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In 2025, Blue Origin Plans to Launch the First Lunar Lander

In 2025, Blue Origin plans to launch the first iteration of the Blue Moon lunar lander, which is a prototype for a crewed lunar lander that the company is building for NASA.

John Couluris, senior vice president of lunar permanence at Blue Origin, stated in an interview that the company intends to launch the first “Mark 1” version of its Blue Moon lander in as little as a year during a March 3 broadcast on CBS News’ “60 Minutes.”

“This lander, we’re expecting to land on the moon between 12 to 16 months from today,” he said, referring to a full-sized mockup of the lander behind him. “That is what our team is aiming towards.”

A freight vehicle and technology demonstrator is the Mark 1 Lander. The prototype was made public by Blue Origin in October, along with the company’s plans to launch MK1-SN001, the first Mark 1 lander, on a “Pathfinder Mission” to test critical technologies including its BE-7 engine.

The mission’s launch date was not specified by the firm when it made this statement: “MK1-SN001 proves out critical systems, including the BE-7 engine, cryogenic fluid power and propulsions systems, avionics, continuous downlink communications, and precision landing.”

While it develops the Mark 2 lander meant to carry people, the corporation plans to launch the Blue Moon Mark 1 lander on at least two occasions. In order to create the lander as part of the Human Landing System (HLS) programme, Blue Origin was awarded a $3.4 billion NASA contract in May 2023. The lander will be utilised on the Artemis 5 mission towards the end of the decade. Prior to that trip, an unmanned demonstration of the Mark 2 lander will take place.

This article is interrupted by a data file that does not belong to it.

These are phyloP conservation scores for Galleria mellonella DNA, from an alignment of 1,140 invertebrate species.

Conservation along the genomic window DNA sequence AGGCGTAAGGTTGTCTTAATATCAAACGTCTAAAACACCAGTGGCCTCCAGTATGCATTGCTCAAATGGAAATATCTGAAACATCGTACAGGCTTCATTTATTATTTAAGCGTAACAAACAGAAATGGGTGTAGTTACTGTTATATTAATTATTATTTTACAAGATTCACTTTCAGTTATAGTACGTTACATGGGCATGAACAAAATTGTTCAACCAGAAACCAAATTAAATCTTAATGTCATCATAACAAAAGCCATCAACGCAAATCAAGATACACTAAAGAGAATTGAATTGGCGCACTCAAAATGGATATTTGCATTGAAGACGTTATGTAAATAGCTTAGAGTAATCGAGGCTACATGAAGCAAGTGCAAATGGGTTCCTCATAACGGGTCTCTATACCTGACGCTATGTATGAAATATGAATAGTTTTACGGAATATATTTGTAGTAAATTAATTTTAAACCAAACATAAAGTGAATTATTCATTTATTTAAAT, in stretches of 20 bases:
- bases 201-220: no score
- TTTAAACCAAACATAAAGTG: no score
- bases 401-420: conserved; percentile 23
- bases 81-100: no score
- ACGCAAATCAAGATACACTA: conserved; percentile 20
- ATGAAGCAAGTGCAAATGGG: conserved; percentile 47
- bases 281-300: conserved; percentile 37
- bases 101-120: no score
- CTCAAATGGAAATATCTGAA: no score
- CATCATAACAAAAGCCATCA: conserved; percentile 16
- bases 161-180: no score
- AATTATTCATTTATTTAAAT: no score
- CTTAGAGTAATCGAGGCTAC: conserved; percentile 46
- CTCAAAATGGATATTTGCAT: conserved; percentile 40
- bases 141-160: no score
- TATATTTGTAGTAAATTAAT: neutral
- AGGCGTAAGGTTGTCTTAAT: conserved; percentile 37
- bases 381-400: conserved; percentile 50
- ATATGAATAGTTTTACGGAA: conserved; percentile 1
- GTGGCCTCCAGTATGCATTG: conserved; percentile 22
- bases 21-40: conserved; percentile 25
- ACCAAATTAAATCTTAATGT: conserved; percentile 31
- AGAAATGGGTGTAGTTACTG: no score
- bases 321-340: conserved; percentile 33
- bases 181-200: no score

During a panel discussion at the FAA Commercial Space Transportation Conference on February 21, Jacqueline Cortese, senior director of civil space at Blue Origin, stated, “We are self-funding two missions of our smaller lander, Blue Moon Mark 1,”  “Those are really important precursors for us for our HLS missions,”

She stated at the time that the development of both of those Mark 1 missions was “going great” and that all necessary procurements had been made, but she did not provide a timeline for either mission. “Those missions may be approaching here much more quickly than people think.”

Launching Blue Moon on New Glenn, the rocket Blue Origin has been working on, is necessary. After multiple years of delays, the rocket is scheduled to make its inaugural launch later this year. The launch date has not been announced by the business, but the NASA Mars smallsat mission, known as ESCAPADE, is expected to carry the payload. It was previously revealed that the mission might launch as early as August.

On February 21, Blue Origin brought a “pathfinder vehicle” variant of New Glenn to the Cape Canaveral Space Force Station in Florida, where it conducted three fuelling tests. That pathfinder vehicle did not have the seven BE-4 engines needed for its first stage; instead, it was a combination of flight hardware and mockups.

On March 5, the business said that the vehicle had been returned to its integration facility after the tanking tests were finished. Regarding the anticipated initial launch of the vehicle, no news was given.

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